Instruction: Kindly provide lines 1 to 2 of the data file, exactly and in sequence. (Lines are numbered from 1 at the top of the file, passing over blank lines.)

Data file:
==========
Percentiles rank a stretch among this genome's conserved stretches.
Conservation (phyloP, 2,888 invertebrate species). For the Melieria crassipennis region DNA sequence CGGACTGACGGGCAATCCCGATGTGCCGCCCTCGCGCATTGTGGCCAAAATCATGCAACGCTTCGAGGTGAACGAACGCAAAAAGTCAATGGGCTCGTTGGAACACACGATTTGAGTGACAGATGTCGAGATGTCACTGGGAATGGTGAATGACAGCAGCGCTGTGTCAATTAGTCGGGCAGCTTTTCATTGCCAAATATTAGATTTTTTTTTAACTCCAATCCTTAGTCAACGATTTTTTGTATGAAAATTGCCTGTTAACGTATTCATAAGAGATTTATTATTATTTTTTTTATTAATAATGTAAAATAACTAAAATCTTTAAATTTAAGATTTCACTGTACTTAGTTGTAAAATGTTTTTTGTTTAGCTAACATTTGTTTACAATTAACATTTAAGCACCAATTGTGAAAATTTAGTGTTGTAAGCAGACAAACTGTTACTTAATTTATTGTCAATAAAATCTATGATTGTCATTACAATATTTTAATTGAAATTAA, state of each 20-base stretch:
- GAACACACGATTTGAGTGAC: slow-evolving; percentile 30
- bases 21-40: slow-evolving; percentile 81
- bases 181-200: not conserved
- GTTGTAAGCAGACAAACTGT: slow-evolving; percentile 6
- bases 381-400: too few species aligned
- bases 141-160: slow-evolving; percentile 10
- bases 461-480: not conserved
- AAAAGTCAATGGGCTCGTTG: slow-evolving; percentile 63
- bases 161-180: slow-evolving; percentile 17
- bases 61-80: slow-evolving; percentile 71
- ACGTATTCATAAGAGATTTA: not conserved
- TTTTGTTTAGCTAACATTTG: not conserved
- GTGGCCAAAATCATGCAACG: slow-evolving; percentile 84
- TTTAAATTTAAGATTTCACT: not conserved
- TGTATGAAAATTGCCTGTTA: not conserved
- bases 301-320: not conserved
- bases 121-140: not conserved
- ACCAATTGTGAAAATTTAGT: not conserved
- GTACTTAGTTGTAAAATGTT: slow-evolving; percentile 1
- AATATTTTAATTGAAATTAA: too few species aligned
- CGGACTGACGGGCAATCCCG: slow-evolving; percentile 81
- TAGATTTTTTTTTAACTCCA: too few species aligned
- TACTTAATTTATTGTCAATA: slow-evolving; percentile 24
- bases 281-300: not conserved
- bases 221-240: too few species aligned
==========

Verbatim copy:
Percentiles rank a stretch among this genome's conserved stretches.
Conservation (phyloP, 2,888 invertebrate species). For the Melieria crassipennis region DNA sequence CGGACTGACGGGCAATCCCGATGTGCCGCCCTCGCGCATTGTGGCCAAAATCATGCAACGCTTCGAGGTGAACGAACGCAAAAAGTCAATGGGCTCGTTGGAACACACGATTTGAGTGACAGATGTCGAGATGTCACTGGGAATGGTGAATGACAGCAGCGCTGTGTCAATTAGTCGGGCAGCTTTTCATTGCCAAATATTAGATTTTTTTTTAACTCCAATCCTTAGTCAACGATTTTTTGTATGAAAATTGCCTGTTAACGTATTCATAAGAGATTTATTATTATTTTTTTTATTAATAATGTAAAATAACTAAAATCTTTAAATTTAAGATTTCACTGTACTTAGTTGTAAAATGTTTTTTGTTTAGCTAACATTTGTTTACAATTAACATTTAAGCACCAATTGTGAAAATTTAGTGTTGTAAGCAGACAAACTGTTACTTAATTTATTGTCAATAAAATCTATGATTGTCATTACAATATTTTAATTGAAATTAA, state of each 20-base stretch: